Intention, integrity, advocacy, and the spaces that both bind and divide us are on elegant display in Moxie Theatre’s newest offering and exploration of family, Birds of North America, running through Mar. 5.
Set in the singular location of John’s suburban yard in Maryland over the course of many years, the story follows birder John and his adult daughter Caitlyn as they repeatedly try to reconnect while navigating their differing beliefs. The drama highlights the divergence of generations and politics as well as moments of awkward silences when apologies might have been better.
John, a scientist, has just entered clinical trials to develop a vaccine for Dengue fever. Caitlyn is a copyeditor who hopes to finish writing a novel. Their beliefs about the world aren’t too far apart; both understand climate change to be an issue of our times and both want to spend time with one another. Where they differ, however, is in their perceived ability to align their belief structure with their work, as well as in their success for finding empathy for one another’s experiences and choices. Written by Anna Ouyong Moench, Birds of North America is intended to center around climate and the ways that the world is changing through the vehicle of a complex relationship between a father and daughter and, as staged in the Moxie space by director Lisa Berger, the production does just that and is both intimate and relatable.
The two actors Mike Sears (John) and Farah Dinga (Caitlyn), who rarely leave the stage, are stunning in their delivery. Sears affects alternately aloof, euphoric, and morally indignant attitudes about the world and its inner workings while being unmaliciously ignorant of his daughter’s needs. Dinga similarly delivers a visceral performance, navigating life changes and challenges that show just how disconnected their relationship truly is. The realism of each actor’s portrayal is heart wrenching.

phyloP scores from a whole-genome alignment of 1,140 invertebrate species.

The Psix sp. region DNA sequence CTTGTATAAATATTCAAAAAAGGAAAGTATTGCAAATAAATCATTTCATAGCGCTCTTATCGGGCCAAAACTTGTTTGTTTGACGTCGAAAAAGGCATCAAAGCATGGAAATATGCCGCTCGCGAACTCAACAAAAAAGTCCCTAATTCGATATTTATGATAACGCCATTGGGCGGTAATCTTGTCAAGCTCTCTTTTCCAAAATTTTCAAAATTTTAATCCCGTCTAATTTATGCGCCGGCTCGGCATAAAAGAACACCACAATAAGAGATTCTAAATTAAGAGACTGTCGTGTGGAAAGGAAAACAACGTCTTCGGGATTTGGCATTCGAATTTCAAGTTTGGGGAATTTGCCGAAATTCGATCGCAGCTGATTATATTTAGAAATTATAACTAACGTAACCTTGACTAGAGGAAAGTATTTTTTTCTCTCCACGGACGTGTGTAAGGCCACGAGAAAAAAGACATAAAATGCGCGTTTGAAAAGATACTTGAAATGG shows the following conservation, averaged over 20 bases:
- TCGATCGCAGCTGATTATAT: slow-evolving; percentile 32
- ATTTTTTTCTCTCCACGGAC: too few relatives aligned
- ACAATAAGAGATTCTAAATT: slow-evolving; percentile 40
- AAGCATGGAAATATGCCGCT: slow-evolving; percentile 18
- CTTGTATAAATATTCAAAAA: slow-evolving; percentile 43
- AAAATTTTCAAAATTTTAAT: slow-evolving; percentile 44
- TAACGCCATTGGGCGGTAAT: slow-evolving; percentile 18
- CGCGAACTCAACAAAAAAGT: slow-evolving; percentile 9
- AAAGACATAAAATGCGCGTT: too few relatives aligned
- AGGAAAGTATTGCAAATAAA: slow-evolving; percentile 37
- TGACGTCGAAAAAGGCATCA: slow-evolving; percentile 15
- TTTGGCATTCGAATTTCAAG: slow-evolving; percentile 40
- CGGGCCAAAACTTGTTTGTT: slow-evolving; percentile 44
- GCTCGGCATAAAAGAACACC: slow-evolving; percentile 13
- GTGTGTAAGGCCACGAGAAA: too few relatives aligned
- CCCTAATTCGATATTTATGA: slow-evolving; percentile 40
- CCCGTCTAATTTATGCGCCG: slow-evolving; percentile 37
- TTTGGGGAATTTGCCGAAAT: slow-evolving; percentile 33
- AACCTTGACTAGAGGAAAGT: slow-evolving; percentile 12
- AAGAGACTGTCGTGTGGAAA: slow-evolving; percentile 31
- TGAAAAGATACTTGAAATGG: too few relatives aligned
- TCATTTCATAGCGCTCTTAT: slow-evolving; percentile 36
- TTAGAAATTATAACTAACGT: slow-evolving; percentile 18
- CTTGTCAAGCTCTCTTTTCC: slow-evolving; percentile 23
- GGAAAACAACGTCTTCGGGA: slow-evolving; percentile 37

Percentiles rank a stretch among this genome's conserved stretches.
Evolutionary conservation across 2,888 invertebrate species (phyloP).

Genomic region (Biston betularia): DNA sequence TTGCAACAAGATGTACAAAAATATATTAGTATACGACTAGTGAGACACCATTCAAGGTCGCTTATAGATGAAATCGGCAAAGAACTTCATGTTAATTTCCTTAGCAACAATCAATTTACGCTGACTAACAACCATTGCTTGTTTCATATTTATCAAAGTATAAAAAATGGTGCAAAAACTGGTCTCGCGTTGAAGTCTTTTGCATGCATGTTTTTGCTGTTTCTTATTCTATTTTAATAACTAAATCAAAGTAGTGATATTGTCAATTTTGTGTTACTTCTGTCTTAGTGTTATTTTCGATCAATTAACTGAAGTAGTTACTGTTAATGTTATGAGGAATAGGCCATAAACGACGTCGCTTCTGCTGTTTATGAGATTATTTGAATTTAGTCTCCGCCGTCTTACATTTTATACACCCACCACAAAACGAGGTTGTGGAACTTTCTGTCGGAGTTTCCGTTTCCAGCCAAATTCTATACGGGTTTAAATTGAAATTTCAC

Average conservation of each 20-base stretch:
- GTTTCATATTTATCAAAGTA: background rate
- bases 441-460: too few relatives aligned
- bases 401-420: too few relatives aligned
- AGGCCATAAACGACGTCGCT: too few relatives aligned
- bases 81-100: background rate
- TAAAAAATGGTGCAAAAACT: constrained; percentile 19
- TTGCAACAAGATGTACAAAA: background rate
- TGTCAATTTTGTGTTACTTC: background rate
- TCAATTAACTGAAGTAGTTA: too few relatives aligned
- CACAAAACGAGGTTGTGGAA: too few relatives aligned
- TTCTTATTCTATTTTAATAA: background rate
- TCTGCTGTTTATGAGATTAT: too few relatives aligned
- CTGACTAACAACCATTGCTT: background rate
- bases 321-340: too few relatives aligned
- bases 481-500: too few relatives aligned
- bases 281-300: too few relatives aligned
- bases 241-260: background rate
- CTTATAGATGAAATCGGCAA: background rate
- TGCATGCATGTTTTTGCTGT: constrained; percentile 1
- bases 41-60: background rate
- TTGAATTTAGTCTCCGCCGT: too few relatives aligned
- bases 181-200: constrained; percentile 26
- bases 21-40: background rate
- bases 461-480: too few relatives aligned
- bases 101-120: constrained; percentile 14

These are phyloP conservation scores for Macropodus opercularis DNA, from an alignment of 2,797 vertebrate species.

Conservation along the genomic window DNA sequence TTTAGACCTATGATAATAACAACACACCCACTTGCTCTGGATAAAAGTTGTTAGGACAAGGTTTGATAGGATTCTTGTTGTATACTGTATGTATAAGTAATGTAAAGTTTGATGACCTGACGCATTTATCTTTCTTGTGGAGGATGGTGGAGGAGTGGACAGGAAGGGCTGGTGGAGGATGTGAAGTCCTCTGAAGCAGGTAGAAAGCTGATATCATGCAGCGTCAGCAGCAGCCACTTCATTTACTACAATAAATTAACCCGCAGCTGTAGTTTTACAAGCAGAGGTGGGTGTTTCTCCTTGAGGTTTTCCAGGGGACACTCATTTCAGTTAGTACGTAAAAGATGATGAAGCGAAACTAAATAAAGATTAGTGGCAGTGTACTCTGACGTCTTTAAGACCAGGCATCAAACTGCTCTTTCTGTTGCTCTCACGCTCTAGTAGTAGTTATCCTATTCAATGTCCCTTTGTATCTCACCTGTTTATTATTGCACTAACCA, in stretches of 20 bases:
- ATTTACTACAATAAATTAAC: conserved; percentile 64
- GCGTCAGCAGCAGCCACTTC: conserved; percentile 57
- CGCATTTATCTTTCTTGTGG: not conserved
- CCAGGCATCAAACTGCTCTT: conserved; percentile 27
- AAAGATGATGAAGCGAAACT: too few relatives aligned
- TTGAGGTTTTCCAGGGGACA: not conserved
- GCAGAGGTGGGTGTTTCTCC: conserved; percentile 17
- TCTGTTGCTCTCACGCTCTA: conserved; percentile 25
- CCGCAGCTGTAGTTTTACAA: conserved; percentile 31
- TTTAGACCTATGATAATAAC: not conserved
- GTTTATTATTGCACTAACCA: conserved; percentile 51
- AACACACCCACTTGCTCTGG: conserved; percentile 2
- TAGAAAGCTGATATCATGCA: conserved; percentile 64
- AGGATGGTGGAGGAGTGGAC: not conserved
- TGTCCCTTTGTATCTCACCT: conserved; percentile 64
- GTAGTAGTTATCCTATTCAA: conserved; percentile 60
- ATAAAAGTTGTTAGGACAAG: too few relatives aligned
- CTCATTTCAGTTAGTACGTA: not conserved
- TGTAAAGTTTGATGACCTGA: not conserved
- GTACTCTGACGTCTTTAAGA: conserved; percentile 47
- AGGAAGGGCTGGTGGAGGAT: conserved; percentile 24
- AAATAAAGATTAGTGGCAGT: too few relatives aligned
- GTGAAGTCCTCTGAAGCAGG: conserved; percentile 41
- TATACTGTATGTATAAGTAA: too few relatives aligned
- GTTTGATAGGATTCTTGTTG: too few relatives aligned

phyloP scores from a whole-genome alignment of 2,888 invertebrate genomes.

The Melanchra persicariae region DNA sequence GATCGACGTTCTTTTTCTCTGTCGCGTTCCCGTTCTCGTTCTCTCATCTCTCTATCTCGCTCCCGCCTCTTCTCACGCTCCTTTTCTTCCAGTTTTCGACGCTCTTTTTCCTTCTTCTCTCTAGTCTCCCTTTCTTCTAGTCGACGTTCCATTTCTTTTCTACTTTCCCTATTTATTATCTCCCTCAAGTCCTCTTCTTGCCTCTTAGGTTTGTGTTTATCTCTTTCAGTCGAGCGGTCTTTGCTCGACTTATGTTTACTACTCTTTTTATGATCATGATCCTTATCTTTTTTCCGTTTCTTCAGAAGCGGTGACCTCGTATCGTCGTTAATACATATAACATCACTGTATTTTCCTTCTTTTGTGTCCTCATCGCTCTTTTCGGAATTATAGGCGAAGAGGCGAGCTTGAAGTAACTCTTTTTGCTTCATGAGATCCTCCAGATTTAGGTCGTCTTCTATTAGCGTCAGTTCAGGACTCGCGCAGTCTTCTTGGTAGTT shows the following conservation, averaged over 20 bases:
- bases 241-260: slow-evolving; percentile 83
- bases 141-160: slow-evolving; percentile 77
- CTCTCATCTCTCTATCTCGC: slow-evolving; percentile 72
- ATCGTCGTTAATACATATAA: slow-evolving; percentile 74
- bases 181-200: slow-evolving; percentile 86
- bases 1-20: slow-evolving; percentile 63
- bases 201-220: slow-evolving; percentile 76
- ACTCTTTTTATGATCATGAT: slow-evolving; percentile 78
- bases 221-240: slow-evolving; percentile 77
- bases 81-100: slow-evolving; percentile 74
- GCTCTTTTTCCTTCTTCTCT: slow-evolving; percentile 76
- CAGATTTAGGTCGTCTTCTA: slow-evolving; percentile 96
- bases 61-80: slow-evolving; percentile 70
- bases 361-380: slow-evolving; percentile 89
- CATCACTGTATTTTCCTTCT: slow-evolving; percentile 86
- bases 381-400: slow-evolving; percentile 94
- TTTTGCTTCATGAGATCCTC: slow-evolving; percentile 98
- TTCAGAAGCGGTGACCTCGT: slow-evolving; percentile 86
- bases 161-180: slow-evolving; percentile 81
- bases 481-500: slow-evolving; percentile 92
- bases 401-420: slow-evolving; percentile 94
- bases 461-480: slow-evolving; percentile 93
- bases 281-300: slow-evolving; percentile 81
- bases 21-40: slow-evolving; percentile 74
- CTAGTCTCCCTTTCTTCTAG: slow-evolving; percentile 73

Furthermore, the artistic decisions made by the director, as well as those incorporated by scenic designer Robin Sanford Roberts, lighting designer Joshua Heming, and sound designer Matt Lescault-Wood are simply breathtaking. The simple stage features two-dimensional tree trunks which stretch toward the sky, autumn branches with falling amber leaves (fun fact: apparently, fall foliage reflects an unmasking of a tree’s true colors), a rake and trash bin, a table with an assortment of clay pots, a picnic table set on pavers, and a wooden deck box. Each of these elements appears in front of a curving lauan wall, painted to symbolize the sky. However, as the lights shift, the depth and texture of those trees, paired with intentionally placed shadows, create an unexpected dimensionality. Bird calls and the flapping of wings echo around the theatre space. The actors follow them with their eyes, and we do, too, expecting to see the birds ourselves.
Berger has also employed costume design by Danita Lee alongside the aforementioned lights and sound in scene changes to full effect. As brighter scene lights fade and Dinga makes minute changes to apparel and props to imply the passage of time, situational lighting on Sears keeps the audience present and observant. A smaller pair of binoculars are replaced, in real time, by a nicer pair, which are lovely cleaned in this light. A rainstorm lasting only through the scene change combines the thundering sound of water with the addition of a hat and coat, then one of them is shed to begin the next scene.
These tightly designed moments add to the potency of the production and, while it would be inaccurate to say that they make the show (as John says, “intentions are fine, but they are not enough”), when combined with the outstanding performances of the actors on stage and the prescient commentary on climate and our complicity within the system, work incredibly well.
Birds of North America is a must-see which runs through Mar. 5.